House Democratic leaders are hitting towns and cities across the state to promote what they believe should pass during the special session. Democrats are expected to be in Chattanooga's Miller Park at 6 p.m. Wednesday.
"The governor purposefully closed the door on a lot of commonsense gun-safety legislation that an overwhelming majority of Tennesseans support," Clemmons said in a phone interview, adding Democrats are getting a good response at their bus stops. "Meanwhile, he opened the door wide open to a lot of harmful legislation that could result in eliminating an entire decade's worth of progress on criminal justice reform. He's looking to potentially violate individuals' privacy when it comes to health records."
House Speaker Cameron Sexton was dismissive of Democrats' tour last week as he spoke to reporters following a State Building Commission meeting.
"You mean the same way they want to jam down gun restrictions on people and take away your ability to own guns and ban guns and ban ammunition and ban magazines, the same thing that they're wanting to put into special session?" Sexton said. "They're running around the state right now on a school bus that none of them are riding, apparently, they're hopping on it when they pull into the parking lot."
In a subsequent interview with Nashville television station WKRN, Clemmons laughed.
"Speaker Sexton may be a little jealous that people are actually showing up to our bus tour events, as opposed to the one he traveled around the state on in his luxury cruiseliner, and nobody came out to see him," he told the station.
The Covenant shooting drew massive protests at the state Capitol during this year's regular legislative session with calls for new gun restrictions. Three House Democratic lawmakers staged a floor protest, which resulted in two Democratic lawmakers who used bullhorns to address hundreds of protesters in the galleries later being expelled from the House.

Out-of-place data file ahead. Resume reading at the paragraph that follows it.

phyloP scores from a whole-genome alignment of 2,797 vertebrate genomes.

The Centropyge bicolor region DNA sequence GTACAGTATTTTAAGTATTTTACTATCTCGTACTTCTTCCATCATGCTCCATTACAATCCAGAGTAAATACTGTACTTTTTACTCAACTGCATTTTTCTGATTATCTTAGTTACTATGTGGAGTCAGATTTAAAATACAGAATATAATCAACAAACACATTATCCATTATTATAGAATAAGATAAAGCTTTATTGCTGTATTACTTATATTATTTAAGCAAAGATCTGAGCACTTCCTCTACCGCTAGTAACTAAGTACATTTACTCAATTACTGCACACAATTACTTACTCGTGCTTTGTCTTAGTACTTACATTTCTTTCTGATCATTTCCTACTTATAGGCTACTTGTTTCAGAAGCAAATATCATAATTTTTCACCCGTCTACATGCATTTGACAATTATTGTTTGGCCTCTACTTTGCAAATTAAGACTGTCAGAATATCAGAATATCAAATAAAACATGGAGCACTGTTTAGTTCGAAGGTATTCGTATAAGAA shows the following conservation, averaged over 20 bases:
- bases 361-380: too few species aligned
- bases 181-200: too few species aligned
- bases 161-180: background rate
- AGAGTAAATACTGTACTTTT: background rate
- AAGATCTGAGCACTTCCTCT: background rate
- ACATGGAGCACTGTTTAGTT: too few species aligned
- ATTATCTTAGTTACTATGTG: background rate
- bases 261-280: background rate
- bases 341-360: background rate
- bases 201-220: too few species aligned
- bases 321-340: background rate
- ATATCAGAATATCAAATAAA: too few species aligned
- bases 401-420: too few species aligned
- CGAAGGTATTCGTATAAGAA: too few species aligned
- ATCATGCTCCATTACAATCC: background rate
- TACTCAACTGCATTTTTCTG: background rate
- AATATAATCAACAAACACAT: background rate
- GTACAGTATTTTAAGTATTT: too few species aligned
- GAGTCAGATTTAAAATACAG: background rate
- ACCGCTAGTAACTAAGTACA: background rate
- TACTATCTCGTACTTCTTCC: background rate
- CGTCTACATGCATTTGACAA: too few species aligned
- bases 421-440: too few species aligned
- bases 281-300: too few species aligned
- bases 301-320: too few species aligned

The two lawmakers, Justin Jones of Nashville and Justin Pearson of Memphis, were later reappointed to their seats by their respective county legislative bodies. Earlier this month, voters re-elected both to serve out the remainder of their current term.
"If they cut off our microphone, I will pull out my megaphone again, because the people of my district deserve to have their voices heard," Jones told CNN last week. "Whether the speaker cuts off our microphone or not, our voices will be heard."
Sexton spokesman Doug Kufner issued a statement.
"The speaker and the members of the House will continue to enforce the House rules that are adopted by the body," Kufner said. "Rep. Jones was expelled for his disorderly behavior, which occurred on March 30, 2023. Any new offense constituting disorderly behavior by any member will be addressed accordingly."
During the brief time that Jones and Pearson were expelled, the two social activists were no long subject to Tennessee's ban on campaign funding while lawmakers are meeting in session. Having gained a national profile, the two young lawmakers raised $2 million before they were reinstated.